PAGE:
International Growth Despite The Downturn

A new report by Menon Business Economics reveals that the Norwegian-based supply and service industry has strengthened its international market position, despite the global financial crisis. From 2007 to 2009, the industry’s international turnover increased from NOK 95 billion to NOK 118 billion, with the average Norwegian share in international offshore markets rising from 12% to 14%.

The report was prepared by Menon in June 1010 for the Norwegian Ministry of Petroleum and Energy to chart Norwegian offshore supply companies’ international activities. It found that the Norwegian petroleum-related offshore industry increased its turnover nearly 25% from NOK 195 billion in 2007 to NOK 244 billion in 2009, half of which was due to increased international turnover.

The most important regional markets are Southeast Asia, West Africa, the UK, USA and Canada, and Brazil and Mexico. But there have been variations in ranking over time, according to Menon. In 2007, Russia, Azerbaijan and the UK were central markets. In 2009, the largest international market was Southeast Asia, including Australia and India, with approximately 35% market share.

“The UK remains an important market ranking as number three,” said Gulbrand Wangen, managing director for INTSOK, the Norwegian oil and gas network organization. “However, and for the first time since INTSOK was established in 1997, a significant decrease in export to this market is visible. This downturn reflects the Norwegian supply and service industry’s successful in shift towards moving out of the North Sea basin.”

Growth in Asia, Angola, Brazil
An important reason for the extreme growth in the Southeast Asian market is the large export of drilling equipment to rigs and floating production storage and offloading (FPSO) vessels that are built or converted in shipyards in Southeast Asia, particularly Singapore. One benefactor of this trend has been the Norwegian Offshore & Drilling Engineering cluster NODE in southern Norway. The cluster comprises 50 technology companies focusing on drilling equipment. From 2000 to 2006, these companies increased their turnover from NOK 500 million to NOK 3 billion. In 2006, two thirds of that amount stemmed from export.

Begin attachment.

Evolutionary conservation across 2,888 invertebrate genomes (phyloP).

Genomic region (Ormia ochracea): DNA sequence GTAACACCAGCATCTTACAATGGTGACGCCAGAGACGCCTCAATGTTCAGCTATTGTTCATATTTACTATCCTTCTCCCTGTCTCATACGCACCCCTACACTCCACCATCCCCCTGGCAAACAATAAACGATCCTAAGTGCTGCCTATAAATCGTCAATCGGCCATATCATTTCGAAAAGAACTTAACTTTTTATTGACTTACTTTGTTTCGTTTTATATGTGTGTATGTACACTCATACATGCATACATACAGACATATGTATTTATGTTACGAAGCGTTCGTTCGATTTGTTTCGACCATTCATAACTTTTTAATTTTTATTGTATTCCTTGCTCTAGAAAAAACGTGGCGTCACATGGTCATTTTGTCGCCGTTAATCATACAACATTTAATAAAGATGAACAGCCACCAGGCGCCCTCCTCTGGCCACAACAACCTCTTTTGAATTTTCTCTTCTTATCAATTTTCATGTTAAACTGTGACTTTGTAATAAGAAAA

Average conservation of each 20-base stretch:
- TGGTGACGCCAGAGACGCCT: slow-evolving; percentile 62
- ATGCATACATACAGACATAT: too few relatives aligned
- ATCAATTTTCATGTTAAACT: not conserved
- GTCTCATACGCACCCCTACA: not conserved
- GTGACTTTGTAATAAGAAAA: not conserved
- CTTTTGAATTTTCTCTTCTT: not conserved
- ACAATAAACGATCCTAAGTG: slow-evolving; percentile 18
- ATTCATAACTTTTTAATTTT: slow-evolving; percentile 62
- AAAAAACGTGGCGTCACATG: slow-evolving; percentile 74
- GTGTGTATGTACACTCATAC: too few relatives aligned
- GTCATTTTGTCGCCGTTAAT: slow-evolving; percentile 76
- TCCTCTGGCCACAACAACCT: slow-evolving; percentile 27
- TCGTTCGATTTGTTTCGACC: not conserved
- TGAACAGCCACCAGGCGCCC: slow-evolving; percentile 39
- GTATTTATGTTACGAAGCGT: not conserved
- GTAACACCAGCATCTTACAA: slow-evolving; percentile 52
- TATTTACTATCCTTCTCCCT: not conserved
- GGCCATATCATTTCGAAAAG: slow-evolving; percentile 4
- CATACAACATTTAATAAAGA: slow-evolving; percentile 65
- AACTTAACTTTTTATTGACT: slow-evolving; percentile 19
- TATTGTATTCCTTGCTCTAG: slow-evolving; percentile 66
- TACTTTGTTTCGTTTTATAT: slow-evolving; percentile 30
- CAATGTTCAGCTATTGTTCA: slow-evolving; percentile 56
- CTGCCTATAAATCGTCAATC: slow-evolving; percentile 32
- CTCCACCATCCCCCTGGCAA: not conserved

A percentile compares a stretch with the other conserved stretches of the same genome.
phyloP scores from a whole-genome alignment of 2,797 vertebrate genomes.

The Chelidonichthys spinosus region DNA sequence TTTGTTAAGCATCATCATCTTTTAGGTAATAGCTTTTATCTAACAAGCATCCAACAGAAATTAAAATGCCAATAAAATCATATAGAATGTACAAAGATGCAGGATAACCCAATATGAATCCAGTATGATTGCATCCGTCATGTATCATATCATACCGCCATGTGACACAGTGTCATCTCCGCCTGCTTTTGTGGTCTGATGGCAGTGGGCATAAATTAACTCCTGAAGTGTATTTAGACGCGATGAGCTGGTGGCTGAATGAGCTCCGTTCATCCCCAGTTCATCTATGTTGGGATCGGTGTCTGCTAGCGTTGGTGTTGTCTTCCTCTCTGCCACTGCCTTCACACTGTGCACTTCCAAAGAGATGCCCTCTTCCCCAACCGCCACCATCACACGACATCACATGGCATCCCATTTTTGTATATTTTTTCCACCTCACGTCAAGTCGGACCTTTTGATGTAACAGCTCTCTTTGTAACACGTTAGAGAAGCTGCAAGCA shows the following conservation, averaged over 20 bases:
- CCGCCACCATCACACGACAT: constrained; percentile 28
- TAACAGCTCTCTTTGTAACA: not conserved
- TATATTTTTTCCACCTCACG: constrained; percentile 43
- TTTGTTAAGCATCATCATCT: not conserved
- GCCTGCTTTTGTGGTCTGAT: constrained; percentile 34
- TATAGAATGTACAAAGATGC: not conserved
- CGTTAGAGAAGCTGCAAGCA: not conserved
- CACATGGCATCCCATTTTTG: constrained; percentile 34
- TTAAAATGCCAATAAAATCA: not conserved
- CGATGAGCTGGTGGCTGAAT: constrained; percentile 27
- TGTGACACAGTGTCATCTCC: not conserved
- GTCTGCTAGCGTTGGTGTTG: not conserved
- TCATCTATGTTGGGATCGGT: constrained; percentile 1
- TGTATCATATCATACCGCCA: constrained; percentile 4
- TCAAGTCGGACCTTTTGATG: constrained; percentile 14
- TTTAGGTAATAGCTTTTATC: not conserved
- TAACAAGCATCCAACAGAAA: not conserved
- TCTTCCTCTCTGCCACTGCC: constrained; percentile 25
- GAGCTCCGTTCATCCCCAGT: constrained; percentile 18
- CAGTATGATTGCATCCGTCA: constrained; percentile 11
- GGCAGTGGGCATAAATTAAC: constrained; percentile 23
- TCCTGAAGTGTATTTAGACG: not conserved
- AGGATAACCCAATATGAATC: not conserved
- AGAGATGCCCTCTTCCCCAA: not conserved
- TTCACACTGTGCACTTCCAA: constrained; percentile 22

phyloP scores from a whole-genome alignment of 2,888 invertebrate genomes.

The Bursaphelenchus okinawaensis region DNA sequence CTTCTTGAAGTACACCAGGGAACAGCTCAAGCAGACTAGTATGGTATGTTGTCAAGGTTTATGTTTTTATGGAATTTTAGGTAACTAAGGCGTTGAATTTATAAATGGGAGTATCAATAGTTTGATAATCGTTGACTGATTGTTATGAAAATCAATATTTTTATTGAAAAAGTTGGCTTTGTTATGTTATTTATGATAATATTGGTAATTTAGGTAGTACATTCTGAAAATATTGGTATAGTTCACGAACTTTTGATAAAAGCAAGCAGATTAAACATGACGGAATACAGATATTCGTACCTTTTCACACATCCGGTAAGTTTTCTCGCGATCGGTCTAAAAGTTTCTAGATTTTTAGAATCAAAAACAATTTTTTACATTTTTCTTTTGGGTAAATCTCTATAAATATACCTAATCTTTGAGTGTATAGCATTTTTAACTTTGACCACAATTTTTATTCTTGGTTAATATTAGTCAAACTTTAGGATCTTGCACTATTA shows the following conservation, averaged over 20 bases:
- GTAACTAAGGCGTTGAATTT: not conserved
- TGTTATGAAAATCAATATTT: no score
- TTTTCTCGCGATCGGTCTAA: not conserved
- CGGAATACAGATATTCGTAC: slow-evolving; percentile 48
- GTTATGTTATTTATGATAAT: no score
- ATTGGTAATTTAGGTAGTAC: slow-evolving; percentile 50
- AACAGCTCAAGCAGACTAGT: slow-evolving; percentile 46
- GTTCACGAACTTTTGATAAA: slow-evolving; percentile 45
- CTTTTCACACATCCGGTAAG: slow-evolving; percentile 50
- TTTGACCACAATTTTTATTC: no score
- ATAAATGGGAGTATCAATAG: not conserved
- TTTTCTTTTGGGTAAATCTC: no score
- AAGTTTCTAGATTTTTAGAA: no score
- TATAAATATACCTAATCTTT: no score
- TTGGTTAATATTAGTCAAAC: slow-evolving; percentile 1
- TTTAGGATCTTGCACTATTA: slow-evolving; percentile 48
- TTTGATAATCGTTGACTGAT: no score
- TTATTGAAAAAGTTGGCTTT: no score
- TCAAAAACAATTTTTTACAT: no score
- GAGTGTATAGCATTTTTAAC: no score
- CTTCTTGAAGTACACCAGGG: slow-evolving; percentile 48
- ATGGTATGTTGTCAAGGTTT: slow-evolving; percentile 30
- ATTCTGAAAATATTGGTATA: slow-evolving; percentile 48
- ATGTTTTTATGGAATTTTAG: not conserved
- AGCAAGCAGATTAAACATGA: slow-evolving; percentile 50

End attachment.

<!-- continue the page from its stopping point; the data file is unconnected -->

Norwegian offshore suppliers also significantly increased their turnover in the region Angola, Nigeria and West Africa, as well as Brazil, Venezuela and Mexico. These are also among the markets that are supposed to provide the most increase in international turnover going toward 2013, said Menon. Angola is leading the increase in Sub Saharan Africa, having outpaced Nigeria in oil production last year. In South America, the driver is the deepwater field developments offshore Brazil.

Menon predicts that the offshore market will rise in the coming years, but does not expect equally strong increases in all segments. In particular it forecasts strong growth in maintenance, modification and operation (MMO) services and drilling and a more moderate rise within other segments, such as production of fixed, floating and subsea installations.



 
Photo: Turnover by various geographic regions 2007-2009 (billion kroner). © Credit: Menon 2010



Related articles

Latest articles

Norwegian Seafood Enjoyed Worldwide

Norway exported 2.6 million tonnes of seafood 2015. That represented more than 11 billion main courses. But the number of meals containing Norwegian seafood is possibly in the order of more than 20 billion. Seafood is ofte...

Mother-Daughter Ship to Boost Short Sea Cargo

More goods will need to be transported by ship to meet stricter environmental guidelines. A Norwegian maritime cluster has found the answer in a ship-in-ship short sea cargo concept.

More Sustainable Fish Feeds

The Norwegian seafood industry is experimenting with new sustainable fish feeds like tree yeast and sandhoppers that won’t compete with the foods we eat and also help farm more fish.

Spotlight Tanzania: New Offshore Gas Opportunities

Africa is both promising and challenging. The Norwegian offshore industry is eyeing petroleum field developments in Tanzania for possible opportunities.

Norway's Future Green Fleet

A dramatic fall in battery costs and stricter emission regulations are spurring the Norwegian maritime to develop the most environmentally friendly fleet of coastal vessels.

The Fishy Biotech Future

There is something fishy about two of the Research Council’s six large projects under the new strategic initiative “Digital Life.”

Engineering Nanoparticles to Boost Oil

Norwegian scientists are combining nanotechnology with petroleum research to enhance recovery. In the future, even nanoparticles from trees could squeeze out more oil.

Ship Energy Efficiency: The Fourth Wave

Shipping has seen three waves of energy efficiency trends since 2007. The latest buzz is the Big Data revolution.

Sustainable Fish Farming Solutions: From Feed to Egg

The challenge of rising fish feed and sea lice costs is stimulating new sustainable technology solutions in Norwegian aquaculture. In the future, producers might raise salmon in egg-shaped offshore farms.